We dine that evening as a group and get to know each other. Our company is intelligent, well-travelled, friendly and good at conversation, with a wicked dash of humour too.

Our guide is an English expat, Deb Wilson who has lived in Spain nearly all her adult life, a self-proclaimed refugee from the buttoned-down expectations of Britain. She is perky, enthusiastic, extraordinarily helpful and kind. Married to an Argentinian underwater videographer, it is clear that Spanish has supplanted her first language - she frequently forgets English words, requires prompting, and ums and ah's in the Spanish way that quickly has the doctors ribbing her.

The doctors all travel regularly together. They are so capable and experienced, why choose a tour?

"Oh, that's easy," explains Caroline. "It means we all know exactly how much we're spending and what we're doing - and no one has the worry of organising it. And if we don't enjoy it, no-one in the friendship group gets the blame!"

Our tour quickly falls into a comfortable routine. Over the 10 days, we stay in each destination for three nights on average. Our first morning in a new town is spent on a walking "reccie" of a couple of hours, taking in key sights and getting our bearings. We're given maps with our hotel marked clearly on it, and an advised sightseeing list (including things to avoid). Deb is also generous with tips as we walk, pointing out good local places to eat, authentic experiences and shopping hot spots. She refuses to carry a flag or anything that identifies her as a tour guide, and is easily mistaken for a university student. You could almost believe we are a large family party wandering the streets. There's a cup of coffee midway for the flagging and usually an "official" spot of sightseeing.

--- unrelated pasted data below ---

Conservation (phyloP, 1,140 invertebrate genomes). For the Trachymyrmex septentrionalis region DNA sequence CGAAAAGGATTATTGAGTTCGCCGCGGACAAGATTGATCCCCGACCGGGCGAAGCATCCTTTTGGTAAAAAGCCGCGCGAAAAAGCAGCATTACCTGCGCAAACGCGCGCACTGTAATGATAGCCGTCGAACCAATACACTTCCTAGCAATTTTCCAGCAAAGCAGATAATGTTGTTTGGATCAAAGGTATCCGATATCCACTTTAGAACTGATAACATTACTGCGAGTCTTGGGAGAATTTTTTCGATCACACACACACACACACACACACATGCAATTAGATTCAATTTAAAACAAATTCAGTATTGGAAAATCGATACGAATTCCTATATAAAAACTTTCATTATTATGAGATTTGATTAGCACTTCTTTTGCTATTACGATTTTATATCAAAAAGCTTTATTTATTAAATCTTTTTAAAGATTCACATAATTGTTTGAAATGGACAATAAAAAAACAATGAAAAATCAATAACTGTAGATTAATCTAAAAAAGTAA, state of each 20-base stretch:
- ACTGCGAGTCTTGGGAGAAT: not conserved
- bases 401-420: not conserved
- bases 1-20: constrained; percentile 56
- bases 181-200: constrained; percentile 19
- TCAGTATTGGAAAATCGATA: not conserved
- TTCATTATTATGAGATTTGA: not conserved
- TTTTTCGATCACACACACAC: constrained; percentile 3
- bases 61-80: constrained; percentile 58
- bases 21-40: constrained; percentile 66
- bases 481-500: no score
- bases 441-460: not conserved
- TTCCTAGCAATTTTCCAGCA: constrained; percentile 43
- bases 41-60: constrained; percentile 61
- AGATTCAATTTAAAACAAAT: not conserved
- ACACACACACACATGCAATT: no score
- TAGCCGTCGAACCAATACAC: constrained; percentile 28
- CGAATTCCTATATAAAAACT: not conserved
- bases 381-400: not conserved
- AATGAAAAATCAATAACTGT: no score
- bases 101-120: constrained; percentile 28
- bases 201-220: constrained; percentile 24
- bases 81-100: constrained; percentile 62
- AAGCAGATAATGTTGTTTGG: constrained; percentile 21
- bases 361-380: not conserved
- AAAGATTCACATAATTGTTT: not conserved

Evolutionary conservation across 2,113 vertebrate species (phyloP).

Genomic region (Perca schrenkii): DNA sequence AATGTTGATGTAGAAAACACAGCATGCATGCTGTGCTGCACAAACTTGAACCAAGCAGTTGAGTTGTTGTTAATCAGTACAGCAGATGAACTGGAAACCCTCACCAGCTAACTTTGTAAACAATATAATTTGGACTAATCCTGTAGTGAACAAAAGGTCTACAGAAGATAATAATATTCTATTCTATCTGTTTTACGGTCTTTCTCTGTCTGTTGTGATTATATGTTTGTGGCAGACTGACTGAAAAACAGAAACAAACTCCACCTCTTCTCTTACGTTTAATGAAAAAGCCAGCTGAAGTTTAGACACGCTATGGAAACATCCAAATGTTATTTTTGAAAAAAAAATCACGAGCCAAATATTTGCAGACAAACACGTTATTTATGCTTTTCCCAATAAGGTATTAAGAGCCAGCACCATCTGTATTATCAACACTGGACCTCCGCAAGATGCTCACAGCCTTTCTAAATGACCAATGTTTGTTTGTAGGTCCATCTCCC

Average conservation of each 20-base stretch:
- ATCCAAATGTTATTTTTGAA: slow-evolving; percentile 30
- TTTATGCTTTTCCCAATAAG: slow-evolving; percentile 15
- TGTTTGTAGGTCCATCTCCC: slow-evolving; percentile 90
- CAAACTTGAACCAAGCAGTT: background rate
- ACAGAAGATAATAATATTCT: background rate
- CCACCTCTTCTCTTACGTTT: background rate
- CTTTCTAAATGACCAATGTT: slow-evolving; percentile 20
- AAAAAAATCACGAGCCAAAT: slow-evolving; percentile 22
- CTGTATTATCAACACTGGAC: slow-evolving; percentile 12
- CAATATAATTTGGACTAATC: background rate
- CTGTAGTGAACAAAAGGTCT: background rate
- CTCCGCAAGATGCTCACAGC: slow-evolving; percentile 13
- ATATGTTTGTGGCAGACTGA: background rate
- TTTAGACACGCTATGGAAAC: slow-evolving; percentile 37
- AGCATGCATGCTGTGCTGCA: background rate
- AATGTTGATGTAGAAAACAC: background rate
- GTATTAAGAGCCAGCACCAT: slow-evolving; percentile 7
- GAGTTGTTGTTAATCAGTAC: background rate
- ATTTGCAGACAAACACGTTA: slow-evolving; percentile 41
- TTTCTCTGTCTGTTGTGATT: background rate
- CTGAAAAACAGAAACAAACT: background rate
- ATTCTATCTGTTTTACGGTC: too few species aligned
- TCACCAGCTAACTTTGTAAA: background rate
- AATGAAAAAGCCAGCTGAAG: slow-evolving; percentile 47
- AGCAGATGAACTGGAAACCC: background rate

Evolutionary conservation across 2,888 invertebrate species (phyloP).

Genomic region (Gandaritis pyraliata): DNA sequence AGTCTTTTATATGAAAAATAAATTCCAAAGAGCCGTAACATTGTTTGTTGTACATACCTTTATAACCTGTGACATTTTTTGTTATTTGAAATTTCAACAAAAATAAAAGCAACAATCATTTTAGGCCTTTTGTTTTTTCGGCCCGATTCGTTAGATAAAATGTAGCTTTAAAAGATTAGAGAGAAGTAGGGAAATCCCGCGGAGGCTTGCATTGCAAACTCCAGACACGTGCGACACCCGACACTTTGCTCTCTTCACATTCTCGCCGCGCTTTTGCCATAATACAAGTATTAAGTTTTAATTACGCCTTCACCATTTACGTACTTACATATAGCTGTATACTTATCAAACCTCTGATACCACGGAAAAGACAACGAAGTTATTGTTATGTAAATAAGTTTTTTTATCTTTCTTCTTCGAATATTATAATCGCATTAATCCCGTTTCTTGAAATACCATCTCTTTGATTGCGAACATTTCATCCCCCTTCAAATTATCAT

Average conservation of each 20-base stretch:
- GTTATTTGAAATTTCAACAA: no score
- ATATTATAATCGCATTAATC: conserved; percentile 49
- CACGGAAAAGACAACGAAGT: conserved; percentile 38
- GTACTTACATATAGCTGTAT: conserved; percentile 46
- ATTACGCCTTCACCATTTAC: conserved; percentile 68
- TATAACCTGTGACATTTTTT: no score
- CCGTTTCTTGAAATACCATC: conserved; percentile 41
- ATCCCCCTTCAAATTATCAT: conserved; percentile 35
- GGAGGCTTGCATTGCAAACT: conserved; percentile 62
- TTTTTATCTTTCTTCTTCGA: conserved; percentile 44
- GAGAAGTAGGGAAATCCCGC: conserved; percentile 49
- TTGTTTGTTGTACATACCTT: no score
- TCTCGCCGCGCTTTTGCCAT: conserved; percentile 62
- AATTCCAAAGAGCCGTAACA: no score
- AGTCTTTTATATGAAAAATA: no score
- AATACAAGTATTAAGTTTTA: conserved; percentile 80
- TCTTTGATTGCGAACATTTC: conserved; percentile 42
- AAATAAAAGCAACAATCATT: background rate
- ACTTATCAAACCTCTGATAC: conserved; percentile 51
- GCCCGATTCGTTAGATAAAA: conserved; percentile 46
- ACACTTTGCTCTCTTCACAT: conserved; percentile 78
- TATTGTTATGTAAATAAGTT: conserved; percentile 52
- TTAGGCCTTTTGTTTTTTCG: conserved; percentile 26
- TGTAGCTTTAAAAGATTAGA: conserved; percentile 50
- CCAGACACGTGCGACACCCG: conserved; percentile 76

In Seville, our morning tour takes in the Parque de Maria Luisa, the beautiful gardens designed around water features created from land donated by the Spanish royal in the 1920s. It sits just next to the Plaza de Espana built for the 1929 exposition to show the craftsmanship of Spain and is an indulgent mix of Art Deco and mock Mudejar by the architect, Anibal Gonzalez.

As the heat begins to become oppressive, we escape into the relative coolness of the Seville Cathedral.

"I'll be interested to hear what you think," says Deb quizzically, who leaves us at the door to explore at our own pace.

The cathedral is a gobsmacking display of wealth and power, the frescos and gilting of nearly every square inch - much of it in real gold - defying description and possibly taste.

The verdict comes back that while it is astonishing, it seems to be a shrine to man's ambition - it's a hard place to find God in.

Deb laughs in agreement. She has us pegged.